Texas Lavender

May was a good time to get out and see some of the sights near home. Fredericksburg is a few minutes drive up north, and we went with Nancy and Gary to have a bit of lunch and to  stop in at the Lavender Festival that weekend at Becker Vineyard.

Forget about the lavender. Becker does not have vast fields of the stuff, and, besides, it’s not yet the season. This was, however, a great opportunity to take the wine tour and to sample some of the product. People were lined up for some of the Hill Country’s best.

I pulled out my Master Card and obtained tickets for Barbara Jean and me. They’re $21 each, but worth doing at least once. They give you a wine glass to keep with the company logo, and they sample some of their best stock. Talk $40 or more a bottle.

For the technically minded, and also for the best photos, the wine tour is the highlight of the visit. It’s free, a tour starting every half hour. Just gather by the double doors in the wine tasting room, and follow tour guide Alan Dean. His knowledge is deep and colorful.

The remainder is a collection of photos from the wine facility. Alan tells us how much Becker spends on barrels, how the barrels are used, and the eventual retirement of the barrels. It’s a saga in itself. Be advised that wine barrels are a critical part of wine making, and a lot goes into these items at any conscientious production facility.

The large steel tanks are impressive, as well. Some are for fermentation, some are for storage. Becker markets about a million bottles of wine each year, and the entire process is carried out in two large sheds. When production starts to get ahead of the bottling operation, wine is pumped into tanks, where it is kept at 32F for as long as necessary.

Wine spends months prior to sale in these barrels. This is what really turns fermented grape juice into drinkable wine. Unlike another vineyard we visited in this Texas wine region, Becker uses grapes grown here on their property. They also use fruit from other growers, located in the Texas High Plains. Here is a sample list we obtained at the tasting:

  • 2015 Viognier Reserve Farmhouse Vineyard
  • 2014 Rousanne Reserve
  • 2015 White Wing (blend of Sauvignon Blanc and Semillion)
  • 2015 Prairie Cuvee
  • 2016 Jollie Rosé
  • 2015 Cabernet Sauvignon Reserve Wilmeth Family Vineyard
  • 2015  Cabernet Sauvignon Reserve Canada Family Vineyard
  • 2015 Chevaux Noir
  • 2015 Raven
  • 2015 Tempranillo Reserve
  • 2015 Cabernet Franc Reserve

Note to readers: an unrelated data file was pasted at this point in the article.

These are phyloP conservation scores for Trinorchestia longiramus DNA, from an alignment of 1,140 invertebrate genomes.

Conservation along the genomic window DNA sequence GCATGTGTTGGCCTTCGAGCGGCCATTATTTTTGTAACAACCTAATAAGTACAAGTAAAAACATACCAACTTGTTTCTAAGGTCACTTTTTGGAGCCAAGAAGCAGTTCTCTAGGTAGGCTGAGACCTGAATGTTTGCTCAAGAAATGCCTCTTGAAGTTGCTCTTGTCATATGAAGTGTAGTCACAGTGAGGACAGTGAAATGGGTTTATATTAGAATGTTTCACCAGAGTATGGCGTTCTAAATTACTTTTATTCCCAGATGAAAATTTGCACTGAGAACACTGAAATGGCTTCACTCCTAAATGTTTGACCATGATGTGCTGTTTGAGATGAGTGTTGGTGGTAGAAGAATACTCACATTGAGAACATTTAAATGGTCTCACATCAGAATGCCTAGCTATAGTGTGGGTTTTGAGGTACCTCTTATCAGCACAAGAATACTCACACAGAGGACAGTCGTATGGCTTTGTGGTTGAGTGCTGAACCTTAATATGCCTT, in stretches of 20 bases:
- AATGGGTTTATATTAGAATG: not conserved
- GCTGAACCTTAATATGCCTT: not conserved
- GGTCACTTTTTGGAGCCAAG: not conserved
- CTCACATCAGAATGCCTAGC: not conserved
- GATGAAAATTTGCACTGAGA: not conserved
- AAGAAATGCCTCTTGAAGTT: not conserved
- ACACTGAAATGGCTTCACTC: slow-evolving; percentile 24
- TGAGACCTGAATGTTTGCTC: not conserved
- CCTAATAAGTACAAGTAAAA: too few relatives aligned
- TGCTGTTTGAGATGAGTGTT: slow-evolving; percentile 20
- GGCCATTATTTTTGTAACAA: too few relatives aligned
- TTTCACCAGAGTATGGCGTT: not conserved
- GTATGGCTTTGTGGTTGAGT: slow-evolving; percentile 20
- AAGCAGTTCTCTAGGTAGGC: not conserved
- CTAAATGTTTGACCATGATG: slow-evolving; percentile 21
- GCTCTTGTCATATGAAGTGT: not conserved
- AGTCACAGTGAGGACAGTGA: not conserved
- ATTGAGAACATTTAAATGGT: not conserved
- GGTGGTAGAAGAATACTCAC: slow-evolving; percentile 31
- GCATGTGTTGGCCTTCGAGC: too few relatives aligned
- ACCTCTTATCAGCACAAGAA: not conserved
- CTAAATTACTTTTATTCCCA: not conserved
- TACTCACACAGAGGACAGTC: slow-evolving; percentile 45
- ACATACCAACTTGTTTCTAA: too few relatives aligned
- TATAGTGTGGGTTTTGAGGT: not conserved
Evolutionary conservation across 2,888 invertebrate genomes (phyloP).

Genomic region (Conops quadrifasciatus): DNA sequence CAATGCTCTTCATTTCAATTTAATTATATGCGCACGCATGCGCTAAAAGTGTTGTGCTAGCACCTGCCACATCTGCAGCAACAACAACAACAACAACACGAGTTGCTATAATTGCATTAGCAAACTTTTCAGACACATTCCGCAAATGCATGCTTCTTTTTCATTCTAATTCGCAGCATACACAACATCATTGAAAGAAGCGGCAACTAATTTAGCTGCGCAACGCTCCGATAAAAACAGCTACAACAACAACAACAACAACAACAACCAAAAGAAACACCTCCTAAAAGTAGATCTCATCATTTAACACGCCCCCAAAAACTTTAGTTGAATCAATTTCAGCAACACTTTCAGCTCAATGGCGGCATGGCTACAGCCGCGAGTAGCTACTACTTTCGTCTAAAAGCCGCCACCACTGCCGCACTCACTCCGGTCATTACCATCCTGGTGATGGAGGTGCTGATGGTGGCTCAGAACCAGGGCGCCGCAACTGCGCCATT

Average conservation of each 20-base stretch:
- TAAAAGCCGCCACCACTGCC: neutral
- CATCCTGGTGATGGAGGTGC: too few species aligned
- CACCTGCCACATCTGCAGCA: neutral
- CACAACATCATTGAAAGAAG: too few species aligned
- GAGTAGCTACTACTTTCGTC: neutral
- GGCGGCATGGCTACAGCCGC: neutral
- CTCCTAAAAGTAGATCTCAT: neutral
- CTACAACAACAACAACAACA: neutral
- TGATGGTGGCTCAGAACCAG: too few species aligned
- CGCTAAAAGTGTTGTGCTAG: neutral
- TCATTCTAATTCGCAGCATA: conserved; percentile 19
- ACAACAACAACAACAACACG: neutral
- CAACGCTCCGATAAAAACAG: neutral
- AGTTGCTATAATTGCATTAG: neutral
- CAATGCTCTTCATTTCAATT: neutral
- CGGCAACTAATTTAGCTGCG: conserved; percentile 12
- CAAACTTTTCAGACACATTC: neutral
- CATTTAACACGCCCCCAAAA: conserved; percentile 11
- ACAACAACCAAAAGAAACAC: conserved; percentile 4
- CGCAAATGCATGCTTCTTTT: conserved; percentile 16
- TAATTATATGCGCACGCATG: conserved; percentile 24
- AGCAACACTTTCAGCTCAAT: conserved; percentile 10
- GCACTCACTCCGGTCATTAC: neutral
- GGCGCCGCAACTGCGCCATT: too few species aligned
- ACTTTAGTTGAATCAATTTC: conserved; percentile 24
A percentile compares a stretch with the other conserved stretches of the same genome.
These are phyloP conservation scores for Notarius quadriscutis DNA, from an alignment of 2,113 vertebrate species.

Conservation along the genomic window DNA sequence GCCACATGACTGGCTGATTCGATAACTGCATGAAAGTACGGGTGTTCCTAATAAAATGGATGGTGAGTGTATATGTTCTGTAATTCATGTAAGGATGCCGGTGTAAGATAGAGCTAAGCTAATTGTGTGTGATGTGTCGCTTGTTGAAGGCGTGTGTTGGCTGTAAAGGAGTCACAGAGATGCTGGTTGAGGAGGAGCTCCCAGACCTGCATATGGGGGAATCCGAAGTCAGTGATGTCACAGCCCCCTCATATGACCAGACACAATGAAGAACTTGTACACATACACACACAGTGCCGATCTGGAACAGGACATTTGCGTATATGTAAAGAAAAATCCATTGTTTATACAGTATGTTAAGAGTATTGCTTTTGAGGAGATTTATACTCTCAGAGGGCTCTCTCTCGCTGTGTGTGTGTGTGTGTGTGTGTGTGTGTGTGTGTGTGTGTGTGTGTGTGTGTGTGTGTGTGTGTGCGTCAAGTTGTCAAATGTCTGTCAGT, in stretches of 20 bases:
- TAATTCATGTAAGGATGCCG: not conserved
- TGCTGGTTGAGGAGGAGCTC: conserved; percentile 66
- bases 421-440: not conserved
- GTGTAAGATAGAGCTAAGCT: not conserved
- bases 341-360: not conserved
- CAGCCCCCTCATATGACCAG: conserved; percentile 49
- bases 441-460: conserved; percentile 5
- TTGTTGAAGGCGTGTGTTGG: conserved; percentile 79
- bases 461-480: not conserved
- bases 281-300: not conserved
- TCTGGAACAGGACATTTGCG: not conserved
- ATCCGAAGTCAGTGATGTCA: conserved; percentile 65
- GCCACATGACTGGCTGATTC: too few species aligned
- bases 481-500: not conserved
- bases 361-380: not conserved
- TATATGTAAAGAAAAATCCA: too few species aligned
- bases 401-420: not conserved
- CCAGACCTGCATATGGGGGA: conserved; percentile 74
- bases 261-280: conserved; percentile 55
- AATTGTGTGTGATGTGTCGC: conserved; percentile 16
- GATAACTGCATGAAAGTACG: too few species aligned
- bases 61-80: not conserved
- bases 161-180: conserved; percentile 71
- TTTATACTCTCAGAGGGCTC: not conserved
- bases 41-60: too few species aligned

• 2015 Gewurtztraminer 2% rs
  • 2014 Muscat Chenin 3% rs
  • 2016 Muscat Canelli Amabile 2.5% rs Krick Hill Vineyard
  • 2015 Clementine 12% rs Madeira-Style
  • 2015 Vintage Port

Barbara listed the wines we tasted in her order of preference.

  1. Cabernet Franc Reserve
  2. Cabernet Sauvignon Reserve Canada Family Vineyard
  3. Cabernet Sauvignon Reserve Wilmeth Family Vineyard
  4. Viognier Reserve Farmhouse Vineyard
  5. Jollie Rosé

For your information, the Cabernet Franc Reserve goes for $40 a bottle. Barbara’s numbers 4 and 5 go for $24.95. These are vineyard prices. I checked with a San Antonio wine store, and they can’t get the Cabernet Franc Reserve. It is likely availably directly from the vineyard. The Becker Cabernet Reserve sells for $23.99 at Total Wine and More.

I originally got interested in Becker Vineyards when I was alerted that the late artist Tony Bell was showing up on wine bottles in the store.

Apparently the winery’s founder, Richard Becker, had been a friend of Tony’s since school days at UT Austin, and Tony subsequently designed the labels. This is the only one that features a self-portrait. It’s a Cabernet Sauvignon and is one of their commercial wines, sold in stores. It’s reasonably-priced and makes for a gratifying dinner wine.

We didn’t spend much time in Fredericksburg last weekend, the idea being that Barbara Jean and I will go back later this year and spend a couple of days. Look for a write-up after the cool weather sets in.

Advertisements

About John Blanton

I'm a retired engineer living in San Antonio, Texas. I have served in the Navy, raced motorcycles, taken scads of photos and am usually a nice guy. I have political and religious opinions, and these opinions tend to be driven by an excess of observed stupidity. Gross stupidity is the supposed target of many of my posts.
This entry was posted in Events, Travel and tagged , , , , , . Bookmark the permalink.

Leave a Reply

Fill in your details below or click an icon to log in:

WordPress.com Logo

You are commenting using your WordPress.com account. Log Out /  Change )

Google+ photo

You are commenting using your Google+ account. Log Out /  Change )

Twitter picture

You are commenting using your Twitter account. Log Out /  Change )

Facebook photo

You are commenting using your Facebook account. Log Out /  Change )

Connecting to %s